Surgical modalities for the management of bone marrow edema of the knee joint

Background

Bone marrow edema (BME) is a radiological term which can be found in many conditions with varied pathogenesis and histopathological images. It usually presents with pain in the affected joint and is diagnosed with MRI. Subchondroplasty (SCP) and core decompression (CD) are the surgical methods that are available to achieve pain relief and functional improvement. Both surgical methods have their own indications and are used depending on the patient’s history. The aim of this literature review article is to discuss the surgical modalities for the management of bone marrow edema focusing on the knee joint. Such topic which analyzes both surgical methods for treatment of bone marrow edema of the knee joint has never been described in a review article before.

Materials and methods

For the purpose of our manuscript we thoroughly searched electronic databases such as Pubmed and Medline to acquire the appropriate material for our review paper. Only English articles were used in this review. In our study we included every article that had described the surgical management of BME of the knee by CD and SCP. In the discussion we included 18 studies (9 CD and 9 SCP) with a total number of patients equal to 397, while 206/397 had undergone surgical intervention (169 underwent SCP and 37 CD).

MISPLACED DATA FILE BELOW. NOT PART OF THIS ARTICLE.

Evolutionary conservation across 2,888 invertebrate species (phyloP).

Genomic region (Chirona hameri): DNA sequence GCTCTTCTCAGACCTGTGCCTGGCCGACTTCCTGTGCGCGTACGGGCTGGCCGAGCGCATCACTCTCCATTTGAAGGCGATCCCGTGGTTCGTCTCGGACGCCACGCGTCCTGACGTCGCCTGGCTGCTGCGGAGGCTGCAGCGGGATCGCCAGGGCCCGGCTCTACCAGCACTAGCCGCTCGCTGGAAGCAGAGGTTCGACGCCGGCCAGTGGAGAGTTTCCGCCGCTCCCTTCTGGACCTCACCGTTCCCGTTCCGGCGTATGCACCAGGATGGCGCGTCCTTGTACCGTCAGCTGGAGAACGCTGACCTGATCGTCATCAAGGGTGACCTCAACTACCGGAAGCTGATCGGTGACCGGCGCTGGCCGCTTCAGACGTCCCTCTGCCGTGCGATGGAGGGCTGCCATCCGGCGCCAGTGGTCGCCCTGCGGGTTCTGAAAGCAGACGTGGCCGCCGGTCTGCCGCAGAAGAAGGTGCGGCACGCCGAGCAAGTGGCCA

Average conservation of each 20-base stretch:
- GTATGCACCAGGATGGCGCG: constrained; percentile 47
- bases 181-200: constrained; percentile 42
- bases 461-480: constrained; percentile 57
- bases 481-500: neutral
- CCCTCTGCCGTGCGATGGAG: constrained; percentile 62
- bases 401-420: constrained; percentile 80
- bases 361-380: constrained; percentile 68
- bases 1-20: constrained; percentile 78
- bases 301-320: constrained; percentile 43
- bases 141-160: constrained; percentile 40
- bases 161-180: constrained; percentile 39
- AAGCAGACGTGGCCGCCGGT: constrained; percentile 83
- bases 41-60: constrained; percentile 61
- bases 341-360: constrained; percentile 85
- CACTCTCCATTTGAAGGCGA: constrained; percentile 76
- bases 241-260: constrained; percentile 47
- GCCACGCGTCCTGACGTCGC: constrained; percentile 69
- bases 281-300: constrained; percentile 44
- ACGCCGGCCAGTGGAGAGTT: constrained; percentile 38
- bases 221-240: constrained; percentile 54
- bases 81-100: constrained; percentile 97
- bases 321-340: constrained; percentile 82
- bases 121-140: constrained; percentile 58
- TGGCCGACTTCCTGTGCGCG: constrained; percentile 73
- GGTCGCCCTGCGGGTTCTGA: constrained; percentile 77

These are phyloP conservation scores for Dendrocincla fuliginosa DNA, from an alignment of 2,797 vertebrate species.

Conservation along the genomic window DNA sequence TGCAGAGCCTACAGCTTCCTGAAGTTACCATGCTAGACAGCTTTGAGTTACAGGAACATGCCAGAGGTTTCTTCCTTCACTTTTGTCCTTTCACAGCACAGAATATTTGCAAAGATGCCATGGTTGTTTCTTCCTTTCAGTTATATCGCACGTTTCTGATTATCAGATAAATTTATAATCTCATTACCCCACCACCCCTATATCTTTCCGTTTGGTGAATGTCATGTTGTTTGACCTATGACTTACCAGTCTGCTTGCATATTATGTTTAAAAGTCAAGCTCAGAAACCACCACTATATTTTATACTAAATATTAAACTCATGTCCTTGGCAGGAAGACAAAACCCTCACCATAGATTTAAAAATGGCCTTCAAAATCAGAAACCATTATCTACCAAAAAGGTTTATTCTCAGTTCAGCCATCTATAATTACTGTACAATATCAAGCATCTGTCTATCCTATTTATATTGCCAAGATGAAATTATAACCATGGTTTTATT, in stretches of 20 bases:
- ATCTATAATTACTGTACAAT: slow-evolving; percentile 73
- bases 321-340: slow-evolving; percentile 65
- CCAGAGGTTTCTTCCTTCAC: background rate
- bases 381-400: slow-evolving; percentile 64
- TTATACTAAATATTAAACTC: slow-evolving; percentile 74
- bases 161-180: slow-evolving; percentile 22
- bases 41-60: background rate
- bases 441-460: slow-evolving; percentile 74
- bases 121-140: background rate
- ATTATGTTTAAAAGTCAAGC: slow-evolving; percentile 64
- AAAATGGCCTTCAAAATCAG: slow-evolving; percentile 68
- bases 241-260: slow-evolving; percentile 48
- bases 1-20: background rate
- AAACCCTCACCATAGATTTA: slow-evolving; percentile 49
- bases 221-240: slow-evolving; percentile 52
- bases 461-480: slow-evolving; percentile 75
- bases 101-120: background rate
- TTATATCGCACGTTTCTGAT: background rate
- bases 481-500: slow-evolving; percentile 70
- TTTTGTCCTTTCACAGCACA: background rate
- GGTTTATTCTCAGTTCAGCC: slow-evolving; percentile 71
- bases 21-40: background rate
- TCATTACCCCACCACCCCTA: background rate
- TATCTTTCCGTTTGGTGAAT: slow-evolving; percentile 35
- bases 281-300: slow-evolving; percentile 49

Results

Follow-up of 180 patients out of 206 were available for our review. A total number of 166 patients (92.2%) were successfully treated. Specifically, 29 (100%) patients were treated by CD and 137 (90.7%) by SCP. In a study, 10 patients who underwent SCP for BME secondary to advanced osteoarthritis (OA) yielded poor results. In other studies, pain persistency was observed in 2 patients, 1 patient had postoperative infection and another patient eventually underwent total knee arthroplasty (TKA). 70% prevention of TKA was achieved by SCP in a study of 66 patients with BME secondary to advanced OA. Thus, a total number of 166 patients were considered as clinical success and 14 patients as clinical failure.

Conclusions

The included studies that have been published referred to the surgical methods of CD or SCP for the management of BME of the knee but none of that summarizes all current studies on both methods. Those studies seem that CD is a surgical technique that is proposed to perform in patients without findings of OA that usually fail to respond to conservative treatment. On the other hand, the option of SCP technique is carried out in patients with varied stage of OA associated with subchondral BME. Both methods aim to reduce the pain and to improve function in the setting of subchondral BME. Nevertheless it is not clear in literature which method is the best according to the criteria of the use. This literature review shows a lack of standardized guidelines with respect to diagnosis and surgical treatment.